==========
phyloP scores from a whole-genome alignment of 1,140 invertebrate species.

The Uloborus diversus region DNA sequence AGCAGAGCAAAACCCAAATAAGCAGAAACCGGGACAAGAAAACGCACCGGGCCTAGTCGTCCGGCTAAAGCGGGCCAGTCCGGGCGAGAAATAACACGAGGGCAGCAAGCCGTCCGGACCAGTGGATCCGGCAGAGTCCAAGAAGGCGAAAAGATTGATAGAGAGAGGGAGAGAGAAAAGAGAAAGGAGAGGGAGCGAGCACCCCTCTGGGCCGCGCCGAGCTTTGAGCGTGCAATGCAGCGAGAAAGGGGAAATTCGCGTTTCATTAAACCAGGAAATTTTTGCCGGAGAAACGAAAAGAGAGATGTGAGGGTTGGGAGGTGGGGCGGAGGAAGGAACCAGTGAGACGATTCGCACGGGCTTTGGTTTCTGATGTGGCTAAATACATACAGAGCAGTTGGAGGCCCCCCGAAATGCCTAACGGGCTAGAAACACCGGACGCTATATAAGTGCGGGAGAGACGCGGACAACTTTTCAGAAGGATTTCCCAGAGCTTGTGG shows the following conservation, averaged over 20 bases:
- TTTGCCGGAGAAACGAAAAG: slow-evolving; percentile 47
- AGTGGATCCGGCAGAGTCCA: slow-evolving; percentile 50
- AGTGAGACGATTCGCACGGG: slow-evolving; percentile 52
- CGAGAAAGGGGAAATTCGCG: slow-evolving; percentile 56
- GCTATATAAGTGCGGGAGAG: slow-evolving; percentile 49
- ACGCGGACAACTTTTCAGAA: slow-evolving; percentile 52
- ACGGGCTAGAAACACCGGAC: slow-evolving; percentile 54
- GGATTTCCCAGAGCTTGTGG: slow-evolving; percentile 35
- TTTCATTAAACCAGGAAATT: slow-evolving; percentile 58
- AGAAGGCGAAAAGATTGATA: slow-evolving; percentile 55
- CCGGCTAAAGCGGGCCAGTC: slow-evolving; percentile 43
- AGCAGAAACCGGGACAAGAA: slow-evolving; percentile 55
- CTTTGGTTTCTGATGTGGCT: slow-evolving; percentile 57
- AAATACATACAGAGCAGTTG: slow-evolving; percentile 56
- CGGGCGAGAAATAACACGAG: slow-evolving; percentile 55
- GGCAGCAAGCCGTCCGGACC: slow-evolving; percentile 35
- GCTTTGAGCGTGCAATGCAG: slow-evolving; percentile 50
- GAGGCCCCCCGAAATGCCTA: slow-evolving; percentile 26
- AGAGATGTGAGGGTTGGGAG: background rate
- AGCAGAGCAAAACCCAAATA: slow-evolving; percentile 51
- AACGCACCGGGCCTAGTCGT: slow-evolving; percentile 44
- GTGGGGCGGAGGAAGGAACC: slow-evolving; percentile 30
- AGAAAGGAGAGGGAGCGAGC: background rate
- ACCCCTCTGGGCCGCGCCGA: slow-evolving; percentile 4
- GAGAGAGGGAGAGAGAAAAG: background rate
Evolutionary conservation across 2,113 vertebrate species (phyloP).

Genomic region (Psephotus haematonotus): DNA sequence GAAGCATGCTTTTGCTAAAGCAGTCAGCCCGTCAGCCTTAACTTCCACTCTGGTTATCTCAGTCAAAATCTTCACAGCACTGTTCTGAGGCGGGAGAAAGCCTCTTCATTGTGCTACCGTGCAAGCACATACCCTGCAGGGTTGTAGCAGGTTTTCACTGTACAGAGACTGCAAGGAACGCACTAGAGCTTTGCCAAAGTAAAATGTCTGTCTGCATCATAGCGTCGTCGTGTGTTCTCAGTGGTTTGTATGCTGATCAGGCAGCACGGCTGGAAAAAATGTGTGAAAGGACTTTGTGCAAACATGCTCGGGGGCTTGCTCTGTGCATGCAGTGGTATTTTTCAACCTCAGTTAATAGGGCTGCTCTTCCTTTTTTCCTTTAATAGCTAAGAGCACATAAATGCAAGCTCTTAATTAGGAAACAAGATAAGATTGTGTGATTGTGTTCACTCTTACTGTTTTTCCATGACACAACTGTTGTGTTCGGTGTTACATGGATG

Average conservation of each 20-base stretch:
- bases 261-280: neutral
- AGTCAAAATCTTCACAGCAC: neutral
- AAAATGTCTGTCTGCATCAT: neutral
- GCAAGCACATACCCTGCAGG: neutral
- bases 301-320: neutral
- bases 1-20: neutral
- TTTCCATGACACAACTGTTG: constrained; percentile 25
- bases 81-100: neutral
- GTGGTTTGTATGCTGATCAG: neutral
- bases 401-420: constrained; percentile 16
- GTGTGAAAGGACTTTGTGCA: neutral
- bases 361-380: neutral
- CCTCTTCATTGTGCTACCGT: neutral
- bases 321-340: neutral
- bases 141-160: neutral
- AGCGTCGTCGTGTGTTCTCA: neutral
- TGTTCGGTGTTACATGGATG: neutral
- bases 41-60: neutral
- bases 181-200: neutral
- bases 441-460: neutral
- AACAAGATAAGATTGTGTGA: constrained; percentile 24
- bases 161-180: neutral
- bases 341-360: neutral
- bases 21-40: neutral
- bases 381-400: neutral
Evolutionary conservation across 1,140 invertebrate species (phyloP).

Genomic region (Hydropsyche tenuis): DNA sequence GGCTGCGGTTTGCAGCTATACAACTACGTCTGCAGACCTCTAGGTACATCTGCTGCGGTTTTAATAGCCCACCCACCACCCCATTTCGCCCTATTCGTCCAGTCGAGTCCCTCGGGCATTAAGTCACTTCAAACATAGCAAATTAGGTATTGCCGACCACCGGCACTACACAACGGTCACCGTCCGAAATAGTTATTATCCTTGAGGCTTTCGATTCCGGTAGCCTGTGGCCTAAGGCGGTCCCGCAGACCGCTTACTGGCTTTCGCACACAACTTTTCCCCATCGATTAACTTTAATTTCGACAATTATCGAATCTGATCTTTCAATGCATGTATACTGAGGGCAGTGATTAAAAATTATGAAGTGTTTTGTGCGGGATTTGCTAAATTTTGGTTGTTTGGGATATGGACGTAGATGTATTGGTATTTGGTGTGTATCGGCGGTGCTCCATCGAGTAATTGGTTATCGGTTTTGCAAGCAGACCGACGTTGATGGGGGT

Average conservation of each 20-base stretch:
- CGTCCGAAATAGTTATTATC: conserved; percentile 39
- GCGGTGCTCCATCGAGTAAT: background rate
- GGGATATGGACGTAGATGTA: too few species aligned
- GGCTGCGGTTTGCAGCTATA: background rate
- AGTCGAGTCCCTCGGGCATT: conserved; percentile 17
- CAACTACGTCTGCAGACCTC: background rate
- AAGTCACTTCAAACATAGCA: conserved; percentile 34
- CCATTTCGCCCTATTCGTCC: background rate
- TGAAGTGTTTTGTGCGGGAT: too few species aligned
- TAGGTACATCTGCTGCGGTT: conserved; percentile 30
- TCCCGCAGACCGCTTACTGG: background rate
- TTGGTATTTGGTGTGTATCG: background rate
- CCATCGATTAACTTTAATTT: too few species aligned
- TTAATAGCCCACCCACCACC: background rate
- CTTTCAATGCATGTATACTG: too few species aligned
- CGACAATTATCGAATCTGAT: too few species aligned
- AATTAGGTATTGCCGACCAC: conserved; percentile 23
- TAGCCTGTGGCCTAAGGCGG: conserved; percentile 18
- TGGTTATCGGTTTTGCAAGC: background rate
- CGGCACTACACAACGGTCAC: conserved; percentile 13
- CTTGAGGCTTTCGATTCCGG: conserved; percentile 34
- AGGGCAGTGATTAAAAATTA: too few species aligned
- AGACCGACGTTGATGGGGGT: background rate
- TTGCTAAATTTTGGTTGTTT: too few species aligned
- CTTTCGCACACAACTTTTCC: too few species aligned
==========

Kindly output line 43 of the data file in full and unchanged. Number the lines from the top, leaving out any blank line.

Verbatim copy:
- CCTCTTCATTGTGCTACCGT: neutral